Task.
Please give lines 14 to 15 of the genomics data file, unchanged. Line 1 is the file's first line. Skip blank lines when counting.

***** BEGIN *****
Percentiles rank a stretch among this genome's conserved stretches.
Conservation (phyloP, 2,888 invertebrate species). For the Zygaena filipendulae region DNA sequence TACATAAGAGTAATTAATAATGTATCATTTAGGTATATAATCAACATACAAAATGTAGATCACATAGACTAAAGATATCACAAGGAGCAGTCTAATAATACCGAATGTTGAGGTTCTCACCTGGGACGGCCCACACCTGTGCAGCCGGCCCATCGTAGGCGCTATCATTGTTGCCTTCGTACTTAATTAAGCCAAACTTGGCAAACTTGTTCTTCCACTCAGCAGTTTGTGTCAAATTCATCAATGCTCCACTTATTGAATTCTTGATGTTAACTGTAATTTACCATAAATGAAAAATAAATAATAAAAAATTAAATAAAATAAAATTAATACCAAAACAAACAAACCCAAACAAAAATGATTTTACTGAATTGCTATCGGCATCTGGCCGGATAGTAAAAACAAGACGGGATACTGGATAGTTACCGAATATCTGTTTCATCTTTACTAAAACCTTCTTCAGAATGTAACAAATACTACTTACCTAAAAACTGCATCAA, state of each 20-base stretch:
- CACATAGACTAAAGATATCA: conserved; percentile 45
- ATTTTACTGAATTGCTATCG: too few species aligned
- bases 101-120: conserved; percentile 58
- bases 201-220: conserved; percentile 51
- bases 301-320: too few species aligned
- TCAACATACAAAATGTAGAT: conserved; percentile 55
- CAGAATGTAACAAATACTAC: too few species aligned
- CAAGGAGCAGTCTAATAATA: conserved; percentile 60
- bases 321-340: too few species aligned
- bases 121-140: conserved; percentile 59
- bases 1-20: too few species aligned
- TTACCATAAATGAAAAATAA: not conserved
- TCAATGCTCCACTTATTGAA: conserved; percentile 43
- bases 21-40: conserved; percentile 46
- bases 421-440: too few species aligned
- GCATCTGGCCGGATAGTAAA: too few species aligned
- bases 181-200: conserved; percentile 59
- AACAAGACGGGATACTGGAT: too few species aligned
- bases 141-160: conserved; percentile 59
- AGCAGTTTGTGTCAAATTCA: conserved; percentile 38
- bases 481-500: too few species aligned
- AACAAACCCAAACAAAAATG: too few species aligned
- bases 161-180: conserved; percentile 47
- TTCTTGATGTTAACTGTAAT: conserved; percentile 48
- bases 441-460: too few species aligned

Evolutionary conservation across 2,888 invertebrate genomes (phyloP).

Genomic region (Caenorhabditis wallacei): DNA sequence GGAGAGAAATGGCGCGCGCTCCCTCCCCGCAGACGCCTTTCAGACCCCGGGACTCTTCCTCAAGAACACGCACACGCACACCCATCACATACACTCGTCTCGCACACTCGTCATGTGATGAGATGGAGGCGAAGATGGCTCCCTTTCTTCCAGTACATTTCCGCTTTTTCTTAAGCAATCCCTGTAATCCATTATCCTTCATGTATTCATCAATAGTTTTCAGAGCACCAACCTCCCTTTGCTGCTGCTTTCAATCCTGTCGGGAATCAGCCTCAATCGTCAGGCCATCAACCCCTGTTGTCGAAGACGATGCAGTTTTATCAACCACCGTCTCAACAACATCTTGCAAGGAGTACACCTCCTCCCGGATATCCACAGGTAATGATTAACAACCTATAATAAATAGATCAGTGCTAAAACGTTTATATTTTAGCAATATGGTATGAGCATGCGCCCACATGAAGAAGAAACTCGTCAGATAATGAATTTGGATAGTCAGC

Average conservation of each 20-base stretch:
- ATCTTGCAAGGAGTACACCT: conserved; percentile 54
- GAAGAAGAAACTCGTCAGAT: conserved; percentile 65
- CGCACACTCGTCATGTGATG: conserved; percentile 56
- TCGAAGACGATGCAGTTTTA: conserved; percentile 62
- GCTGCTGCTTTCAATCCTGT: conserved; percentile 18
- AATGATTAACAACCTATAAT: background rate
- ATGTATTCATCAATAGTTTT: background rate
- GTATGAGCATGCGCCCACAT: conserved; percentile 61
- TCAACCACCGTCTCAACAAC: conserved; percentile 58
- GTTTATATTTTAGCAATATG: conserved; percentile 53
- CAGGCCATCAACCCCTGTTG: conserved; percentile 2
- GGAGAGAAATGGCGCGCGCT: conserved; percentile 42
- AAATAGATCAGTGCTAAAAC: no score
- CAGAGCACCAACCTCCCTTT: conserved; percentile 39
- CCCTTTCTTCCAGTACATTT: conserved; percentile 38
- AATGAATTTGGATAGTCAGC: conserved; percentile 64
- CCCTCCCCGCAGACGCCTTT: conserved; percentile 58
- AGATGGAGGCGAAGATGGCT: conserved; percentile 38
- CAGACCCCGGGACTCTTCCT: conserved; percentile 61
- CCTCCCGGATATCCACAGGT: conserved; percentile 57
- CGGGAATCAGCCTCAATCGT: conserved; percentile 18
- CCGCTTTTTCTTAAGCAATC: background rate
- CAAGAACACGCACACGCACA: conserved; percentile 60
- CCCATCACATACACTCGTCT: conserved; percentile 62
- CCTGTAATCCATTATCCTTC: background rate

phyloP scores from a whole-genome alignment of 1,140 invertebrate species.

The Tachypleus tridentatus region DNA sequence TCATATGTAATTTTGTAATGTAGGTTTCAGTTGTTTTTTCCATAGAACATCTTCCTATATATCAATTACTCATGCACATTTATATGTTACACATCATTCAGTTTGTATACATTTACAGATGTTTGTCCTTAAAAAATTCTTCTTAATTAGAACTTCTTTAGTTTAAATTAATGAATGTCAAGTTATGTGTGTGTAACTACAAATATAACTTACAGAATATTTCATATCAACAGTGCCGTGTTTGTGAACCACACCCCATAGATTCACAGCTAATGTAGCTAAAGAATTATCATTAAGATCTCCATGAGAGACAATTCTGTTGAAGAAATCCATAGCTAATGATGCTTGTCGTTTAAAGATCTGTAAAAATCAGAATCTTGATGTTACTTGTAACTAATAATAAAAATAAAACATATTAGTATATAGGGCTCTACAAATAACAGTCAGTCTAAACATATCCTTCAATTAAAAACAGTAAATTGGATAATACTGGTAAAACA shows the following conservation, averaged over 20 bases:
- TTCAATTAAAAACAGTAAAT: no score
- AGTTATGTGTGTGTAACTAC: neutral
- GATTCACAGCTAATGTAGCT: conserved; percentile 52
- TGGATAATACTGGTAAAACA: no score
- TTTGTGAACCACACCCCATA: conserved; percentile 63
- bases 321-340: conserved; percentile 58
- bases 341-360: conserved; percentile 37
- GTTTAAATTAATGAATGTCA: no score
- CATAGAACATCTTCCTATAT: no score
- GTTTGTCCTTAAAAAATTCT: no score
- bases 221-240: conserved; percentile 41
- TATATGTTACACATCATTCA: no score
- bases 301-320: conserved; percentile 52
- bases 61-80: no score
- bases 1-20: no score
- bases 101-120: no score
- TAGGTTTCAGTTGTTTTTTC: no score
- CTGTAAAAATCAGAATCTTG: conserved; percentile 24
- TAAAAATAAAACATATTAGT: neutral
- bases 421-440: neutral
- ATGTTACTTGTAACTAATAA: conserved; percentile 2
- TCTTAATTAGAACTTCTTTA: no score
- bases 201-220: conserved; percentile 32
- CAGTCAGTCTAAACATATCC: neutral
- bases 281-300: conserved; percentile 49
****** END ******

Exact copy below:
- TTACCATAAATGAAAAATAA: not conserved
- TCAATGCTCCACTTATTGAA: conserved; percentile 43